Keith McNally isn't selling out—not yet, at least. The restaurateur behind Balthazar, Pastis, and Morandi tells Vanity Fair he's "resisting" a $100 million offer from British dining tycoon Richard Caring to take his New York-based restaurant empire global, mainly because he's worried duplicating his eateries would be like "ripping the soul out of the original." [Page Six]
Keith McNally, the restaurateur behind Balthazar, Pastis, Morandi, and Schiller's, turns 57 today. Oscar-winning actress Hilary Swank celebrates her 34th. Famed director (and Sopranos bit player) Peter Bogdanovich turns 69. Park Avenue boob-job pro Dr. David Hidalgo turns 56. Comedian Tom Green is 37. Ad exec Chuck Brymer is 49. Vivica A. Fox turns 44. And Jaime Pressly of My Name is Earl is 31.
Keith McNally's new (and battered) baby Morandi recently started serving breakfast. We just got a copy of the menu. All the food looks pretty good but, come on, who wants to fucking try to pronounce "Uova mollette con 'scarpette'" before their $6 doppia espresso? Not me, and not without practice. Click through for the full menu. Also, Keith, if you're going to insist on calling things by their obscure Italian names, at least spell them correctly. Caffè corretto isn't spelled correctto. Still, if you're serving grappa at 8 in the morning, I'm not going to complain.
Balthazar and Pastis owner and possible presidential candidate Keith McNally added further flame to his feud with New York Times restaurant critic Frank Bruni when the Dining section printed McNally's passive-aggressive letter to the paper today. We've already posted the draft, but the published version emphasizes the point that even William Grimes, "the last male restaurant reviewer for The New York Times," gave more stars to chick chefs. But in his femiladyist comparison, McNally neglects to mention any of the Times's female restaurant critics (Mimi Sheraton, Ruth Reichl, Marian Burros). Does McNally think only men can be sexist? There's a complicated word for that, isn't there? —Josh
A whorl of unanswerable questions have been encircling the hardbody of New York Times restaurant critic Frank Bruni. Keith McNally accused him of lady-hating. Phallic restaurateur Jeffrey Chodorow accused him of pettiness. Now The Observer's Chris Shott accuses him of influence. Shott claims restaurants live or die by the Bruni review, a charge which Bruni accurately denies.
Keith McNally and his new restaurant Morandi were recently on the business end of Times restaurant critic Frank Bruni's bitch stick. So McNally did what all powerhouse restaurateurs seem to be doing recently in the wake of a harsh negging by Bruni—go totally postal. Jeffrey Chodorow, when his ghastly Kobe Club was flayed, claimed personal persecution; but McNally is of a savvier cloth. In what can only be termed a manifesto, published today on Eater, McNally claims that Bruni doesn't just hate Morandi, but hates all women.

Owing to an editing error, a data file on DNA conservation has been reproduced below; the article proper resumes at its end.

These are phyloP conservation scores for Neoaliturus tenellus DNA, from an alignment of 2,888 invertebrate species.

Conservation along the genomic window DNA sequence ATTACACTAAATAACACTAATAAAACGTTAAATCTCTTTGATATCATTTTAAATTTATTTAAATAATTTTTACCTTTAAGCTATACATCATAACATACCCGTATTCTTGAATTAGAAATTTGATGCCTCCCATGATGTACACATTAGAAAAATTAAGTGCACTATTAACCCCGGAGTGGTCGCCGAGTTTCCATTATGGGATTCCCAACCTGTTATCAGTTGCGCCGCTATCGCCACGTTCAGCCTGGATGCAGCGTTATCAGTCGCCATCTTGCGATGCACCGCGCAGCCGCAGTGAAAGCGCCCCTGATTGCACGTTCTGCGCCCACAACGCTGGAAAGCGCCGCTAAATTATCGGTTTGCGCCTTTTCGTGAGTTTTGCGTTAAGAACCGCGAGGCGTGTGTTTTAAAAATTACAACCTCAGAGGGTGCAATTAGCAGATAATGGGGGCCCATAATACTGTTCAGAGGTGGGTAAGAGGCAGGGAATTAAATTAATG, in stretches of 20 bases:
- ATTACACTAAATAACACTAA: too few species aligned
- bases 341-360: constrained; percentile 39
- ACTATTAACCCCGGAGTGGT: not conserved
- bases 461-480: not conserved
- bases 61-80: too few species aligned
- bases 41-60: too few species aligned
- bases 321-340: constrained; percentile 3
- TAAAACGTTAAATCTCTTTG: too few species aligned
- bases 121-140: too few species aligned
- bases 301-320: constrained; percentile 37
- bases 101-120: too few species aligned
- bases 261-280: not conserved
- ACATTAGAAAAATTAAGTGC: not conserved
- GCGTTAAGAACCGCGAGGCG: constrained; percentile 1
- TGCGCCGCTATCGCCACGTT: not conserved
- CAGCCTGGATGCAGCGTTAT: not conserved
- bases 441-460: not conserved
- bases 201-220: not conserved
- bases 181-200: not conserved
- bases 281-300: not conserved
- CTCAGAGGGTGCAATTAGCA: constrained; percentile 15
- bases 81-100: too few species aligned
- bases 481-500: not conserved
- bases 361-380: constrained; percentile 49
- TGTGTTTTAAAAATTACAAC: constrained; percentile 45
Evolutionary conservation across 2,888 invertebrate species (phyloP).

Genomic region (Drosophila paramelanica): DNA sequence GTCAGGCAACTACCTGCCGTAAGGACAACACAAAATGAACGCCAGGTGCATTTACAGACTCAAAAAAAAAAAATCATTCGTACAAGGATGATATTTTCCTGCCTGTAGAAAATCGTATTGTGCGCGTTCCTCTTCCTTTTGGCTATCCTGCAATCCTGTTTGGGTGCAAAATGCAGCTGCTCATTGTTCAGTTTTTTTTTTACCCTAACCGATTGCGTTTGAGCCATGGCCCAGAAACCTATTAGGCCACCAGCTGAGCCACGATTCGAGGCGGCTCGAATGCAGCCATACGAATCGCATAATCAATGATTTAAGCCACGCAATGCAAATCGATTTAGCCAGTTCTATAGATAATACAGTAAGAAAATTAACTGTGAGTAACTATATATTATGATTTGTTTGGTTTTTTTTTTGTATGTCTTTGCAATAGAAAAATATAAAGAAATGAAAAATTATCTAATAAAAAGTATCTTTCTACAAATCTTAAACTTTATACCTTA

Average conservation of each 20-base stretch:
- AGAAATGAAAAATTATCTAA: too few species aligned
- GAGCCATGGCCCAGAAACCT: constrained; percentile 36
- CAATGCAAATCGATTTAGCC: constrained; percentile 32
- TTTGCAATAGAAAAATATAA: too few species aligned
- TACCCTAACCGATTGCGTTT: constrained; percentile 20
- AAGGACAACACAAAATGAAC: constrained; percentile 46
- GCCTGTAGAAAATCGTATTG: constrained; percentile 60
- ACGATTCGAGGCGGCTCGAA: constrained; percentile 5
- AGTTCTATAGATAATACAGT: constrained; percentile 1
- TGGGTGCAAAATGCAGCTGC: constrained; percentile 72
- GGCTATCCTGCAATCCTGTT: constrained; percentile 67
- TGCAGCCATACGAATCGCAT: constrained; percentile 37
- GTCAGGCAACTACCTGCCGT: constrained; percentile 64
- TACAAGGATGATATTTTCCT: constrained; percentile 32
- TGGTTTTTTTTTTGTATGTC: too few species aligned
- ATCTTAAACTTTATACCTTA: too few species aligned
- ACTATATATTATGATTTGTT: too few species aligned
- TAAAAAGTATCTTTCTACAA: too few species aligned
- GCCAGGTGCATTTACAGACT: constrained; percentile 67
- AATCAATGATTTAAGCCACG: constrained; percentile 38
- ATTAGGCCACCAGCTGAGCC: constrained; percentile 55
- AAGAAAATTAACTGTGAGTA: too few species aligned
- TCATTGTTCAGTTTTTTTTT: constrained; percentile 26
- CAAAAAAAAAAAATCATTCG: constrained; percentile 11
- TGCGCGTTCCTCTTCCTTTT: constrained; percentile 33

New York Times restaurant critic Frank Bruni one-stars Keith McNally's new Morandi with a review notable for its level and venomous prolixity. If this is how he describes something as good, it's a super thing that he doesn't have children, unless you believe that article about the inverse power of praising kids, in which case it's a "desperate inconveniently hokey insane uncomfortable odd hackneyed" thing that he doesn't have children. Let's break it all down by word choice!
The latest salvo in the McNally Gansevoort wars have a distinctly Imperious look. A tipster sends in this photograph from the door of McNally's Meatpacking mecca Pastis. Yes, some irony: McNally is the Englishman who could be said to have colonized the Meatpacking district from its backwoods butcher days to the assfest it is today. But that doesn't stop him from step up his campaign against the Hotel Gansevoort and its sail-sized billboard. It also doesn't make him wrong.
It's only natural that a chef would take along her specialties when she alights for more lucrative footing and a new kitchen, so it's no surprise that Jody William's menu at Keith McNally's new Morandi bears some familiar items to that of her previous lieu d'emploi, Gusto. But, as many have noticed, the birthmarks line up a little too closely, and the distinguishing characteristics are freakily similar. Did Waverly Place's Morandi steal more than Gusto's chef? Is McNally a menu plagiarist?
A peace conference is planned for Tuesday between restaurateur Keith McNally and Gansevoort Hotel owner Michael Achenbaum, to settle the dispute over the Gansevoort's giant Meatpacking billboard, according to Page Six. Achenbaum's condition for the meeting is that none of the local restaurant folk yell at him. We say, good fucking luck with that.
More news on that whole Meatpacking District vs. Hotel Gansevoort billboard story! Someone on the inside says a number of local businesses will join Keith McNally in the boycott of reservations coming from the Hotel Gansevoort because of the hotel's hideous billboard. Last week, a meeting of local business owners convened, hosted by McNally, that included David Rabin of Lotus, folks from The Waverly Inn and 5 Ninth, and most likely The Spotted Pig's Ken Friedman, to compare notes and mock the owner of the Gansevoort.